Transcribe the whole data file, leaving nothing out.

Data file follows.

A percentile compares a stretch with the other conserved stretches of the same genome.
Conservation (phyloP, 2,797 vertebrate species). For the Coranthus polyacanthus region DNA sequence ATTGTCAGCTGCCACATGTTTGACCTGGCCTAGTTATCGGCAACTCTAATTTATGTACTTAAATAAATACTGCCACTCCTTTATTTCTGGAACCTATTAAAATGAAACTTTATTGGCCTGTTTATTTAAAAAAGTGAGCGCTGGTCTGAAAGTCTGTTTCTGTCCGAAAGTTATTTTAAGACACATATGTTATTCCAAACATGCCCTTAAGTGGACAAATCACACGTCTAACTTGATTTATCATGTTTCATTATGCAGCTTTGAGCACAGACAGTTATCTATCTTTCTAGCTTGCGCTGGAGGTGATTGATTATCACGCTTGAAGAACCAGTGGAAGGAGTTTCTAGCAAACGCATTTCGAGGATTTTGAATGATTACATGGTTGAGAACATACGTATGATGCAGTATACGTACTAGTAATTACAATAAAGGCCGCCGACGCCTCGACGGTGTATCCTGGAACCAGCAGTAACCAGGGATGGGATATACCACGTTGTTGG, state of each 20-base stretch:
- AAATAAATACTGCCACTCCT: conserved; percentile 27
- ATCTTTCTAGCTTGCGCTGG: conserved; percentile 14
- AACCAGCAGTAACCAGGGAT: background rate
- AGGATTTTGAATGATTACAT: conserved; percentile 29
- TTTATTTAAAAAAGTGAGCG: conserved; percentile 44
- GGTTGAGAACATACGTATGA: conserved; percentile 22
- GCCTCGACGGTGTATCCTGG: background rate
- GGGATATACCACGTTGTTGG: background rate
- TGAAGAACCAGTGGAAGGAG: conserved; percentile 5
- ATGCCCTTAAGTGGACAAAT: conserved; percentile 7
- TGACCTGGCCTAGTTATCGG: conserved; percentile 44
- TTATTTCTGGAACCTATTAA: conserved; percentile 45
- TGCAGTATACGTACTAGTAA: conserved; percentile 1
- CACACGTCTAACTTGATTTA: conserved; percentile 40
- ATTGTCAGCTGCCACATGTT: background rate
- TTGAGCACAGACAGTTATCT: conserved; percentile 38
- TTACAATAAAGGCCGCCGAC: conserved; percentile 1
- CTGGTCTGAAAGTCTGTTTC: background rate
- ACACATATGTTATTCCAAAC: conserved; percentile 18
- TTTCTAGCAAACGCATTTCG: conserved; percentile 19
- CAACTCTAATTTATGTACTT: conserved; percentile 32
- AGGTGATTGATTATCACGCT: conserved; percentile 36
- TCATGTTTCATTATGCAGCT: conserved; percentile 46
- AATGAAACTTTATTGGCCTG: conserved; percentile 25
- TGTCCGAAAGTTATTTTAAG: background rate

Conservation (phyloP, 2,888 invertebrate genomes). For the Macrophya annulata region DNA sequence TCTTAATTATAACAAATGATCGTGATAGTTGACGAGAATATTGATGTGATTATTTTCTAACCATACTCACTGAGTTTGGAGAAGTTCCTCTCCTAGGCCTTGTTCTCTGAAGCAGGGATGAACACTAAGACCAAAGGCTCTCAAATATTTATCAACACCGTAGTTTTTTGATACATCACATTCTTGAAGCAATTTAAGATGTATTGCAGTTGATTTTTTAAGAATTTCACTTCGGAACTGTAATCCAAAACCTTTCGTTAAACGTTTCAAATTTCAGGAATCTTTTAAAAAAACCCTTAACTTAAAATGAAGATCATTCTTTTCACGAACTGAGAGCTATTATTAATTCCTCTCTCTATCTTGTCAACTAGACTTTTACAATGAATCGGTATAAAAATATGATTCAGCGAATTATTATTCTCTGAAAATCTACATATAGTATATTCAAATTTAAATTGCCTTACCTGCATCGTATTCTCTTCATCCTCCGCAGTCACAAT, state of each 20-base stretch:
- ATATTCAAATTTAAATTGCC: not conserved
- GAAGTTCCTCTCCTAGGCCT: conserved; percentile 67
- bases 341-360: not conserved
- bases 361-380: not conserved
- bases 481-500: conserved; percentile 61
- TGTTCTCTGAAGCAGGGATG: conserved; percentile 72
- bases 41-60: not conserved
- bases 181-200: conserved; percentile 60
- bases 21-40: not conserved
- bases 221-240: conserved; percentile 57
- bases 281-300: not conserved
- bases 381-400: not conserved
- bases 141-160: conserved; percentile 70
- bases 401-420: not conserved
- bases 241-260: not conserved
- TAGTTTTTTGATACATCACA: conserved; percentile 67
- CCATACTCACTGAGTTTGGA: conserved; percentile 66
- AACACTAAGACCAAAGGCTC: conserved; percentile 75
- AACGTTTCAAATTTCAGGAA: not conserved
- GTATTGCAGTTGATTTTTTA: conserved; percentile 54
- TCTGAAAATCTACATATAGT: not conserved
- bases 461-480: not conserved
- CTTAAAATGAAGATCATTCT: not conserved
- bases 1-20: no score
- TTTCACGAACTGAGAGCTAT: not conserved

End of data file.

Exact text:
A percentile compares a stretch with the other conserved stretches of the same genome.
Conservation (phyloP, 2,797 vertebrate species). For the Coranthus polyacanthus region DNA sequence ATTGTCAGCTGCCACATGTTTGACCTGGCCTAGTTATCGGCAACTCTAATTTATGTACTTAAATAAATACTGCCACTCCTTTATTTCTGGAACCTATTAAAATGAAACTTTATTGGCCTGTTTATTTAAAAAAGTGAGCGCTGGTCTGAAAGTCTGTTTCTGTCCGAAAGTTATTTTAAGACACATATGTTATTCCAAACATGCCCTTAAGTGGACAAATCACACGTCTAACTTGATTTATCATGTTTCATTATGCAGCTTTGAGCACAGACAGTTATCTATCTTTCTAGCTTGCGCTGGAGGTGATTGATTATCACGCTTGAAGAACCAGTGGAAGGAGTTTCTAGCAAACGCATTTCGAGGATTTTGAATGATTACATGGTTGAGAACATACGTATGATGCAGTATACGTACTAGTAATTACAATAAAGGCCGCCGACGCCTCGACGGTGTATCCTGGAACCAGCAGTAACCAGGGATGGGATATACCACGTTGTTGG, state of each 20-base stretch:
- AAATAAATACTGCCACTCCT: conserved; percentile 27
- ATCTTTCTAGCTTGCGCTGG: conserved; percentile 14
- AACCAGCAGTAACCAGGGAT: background rate
- AGGATTTTGAATGATTACAT: conserved; percentile 29
- TTTATTTAAAAAAGTGAGCG: conserved; percentile 44
- GGTTGAGAACATACGTATGA: conserved; percentile 22
- GCCTCGACGGTGTATCCTGG: background rate
- GGGATATACCACGTTGTTGG: background rate
- TGAAGAACCAGTGGAAGGAG: conserved; percentile 5
- ATGCCCTTAAGTGGACAAAT: conserved; percentile 7
- TGACCTGGCCTAGTTATCGG: conserved; percentile 44
- TTATTTCTGGAACCTATTAA: conserved; percentile 45
- TGCAGTATACGTACTAGTAA: conserved; percentile 1
- CACACGTCTAACTTGATTTA: conserved; percentile 40
- ATTGTCAGCTGCCACATGTT: background rate
- TTGAGCACAGACAGTTATCT: conserved; percentile 38
- TTACAATAAAGGCCGCCGAC: conserved; percentile 1
- CTGGTCTGAAAGTCTGTTTC: background rate
- ACACATATGTTATTCCAAAC: conserved; percentile 18
- TTTCTAGCAAACGCATTTCG: conserved; percentile 19
- CAACTCTAATTTATGTACTT: conserved; percentile 32
- AGGTGATTGATTATCACGCT: conserved; percentile 36
- TCATGTTTCATTATGCAGCT: conserved; percentile 46
- AATGAAACTTTATTGGCCTG: conserved; percentile 25
- TGTCCGAAAGTTATTTTAAG: background rate

Conservation (phyloP, 2,888 invertebrate genomes). For the Macrophya annulata region DNA sequence TCTTAATTATAACAAATGATCGTGATAGTTGACGAGAATATTGATGTGATTATTTTCTAACCATACTCACTGAGTTTGGAGAAGTTCCTCTCCTAGGCCTTGTTCTCTGAAGCAGGGATGAACACTAAGACCAAAGGCTCTCAAATATTTATCAACACCGTAGTTTTTTGATACATCACATTCTTGAAGCAATTTAAGATGTATTGCAGTTGATTTTTTAAGAATTTCACTTCGGAACTGTAATCCAAAACCTTTCGTTAAACGTTTCAAATTTCAGGAATCTTTTAAAAAAACCCTTAACTTAAAATGAAGATCATTCTTTTCACGAACTGAGAGCTATTATTAATTCCTCTCTCTATCTTGTCAACTAGACTTTTACAATGAATCGGTATAAAAATATGATTCAGCGAATTATTATTCTCTGAAAATCTACATATAGTATATTCAAATTTAAATTGCCTTACCTGCATCGTATTCTCTTCATCCTCCGCAGTCACAAT, state of each 20-base stretch:
- ATATTCAAATTTAAATTGCC: not conserved
- GAAGTTCCTCTCCTAGGCCT: conserved; percentile 67
- bases 341-360: not conserved
- bases 361-380: not conserved
- bases 481-500: conserved; percentile 61
- TGTTCTCTGAAGCAGGGATG: conserved; percentile 72
- bases 41-60: not conserved
- bases 181-200: conserved; percentile 60
- bases 21-40: not conserved
- bases 221-240: conserved; percentile 57
- bases 281-300: not conserved
- bases 381-400: not conserved
- bases 141-160: conserved; percentile 70
- bases 401-420: not conserved
- bases 241-260: not conserved
- TAGTTTTTTGATACATCACA: conserved; percentile 67
- CCATACTCACTGAGTTTGGA: conserved; percentile 66
- AACACTAAGACCAAAGGCTC: conserved; percentile 75
- AACGTTTCAAATTTCAGGAA: not conserved
- GTATTGCAGTTGATTTTTTA: conserved; percentile 54
- TCTGAAAATCTACATATAGT: not conserved
- bases 461-480: not conserved
- CTTAAAATGAAGATCATTCT: not conserved
- bases 1-20: no score
- TTTCACGAACTGAGAGCTAT: not conserved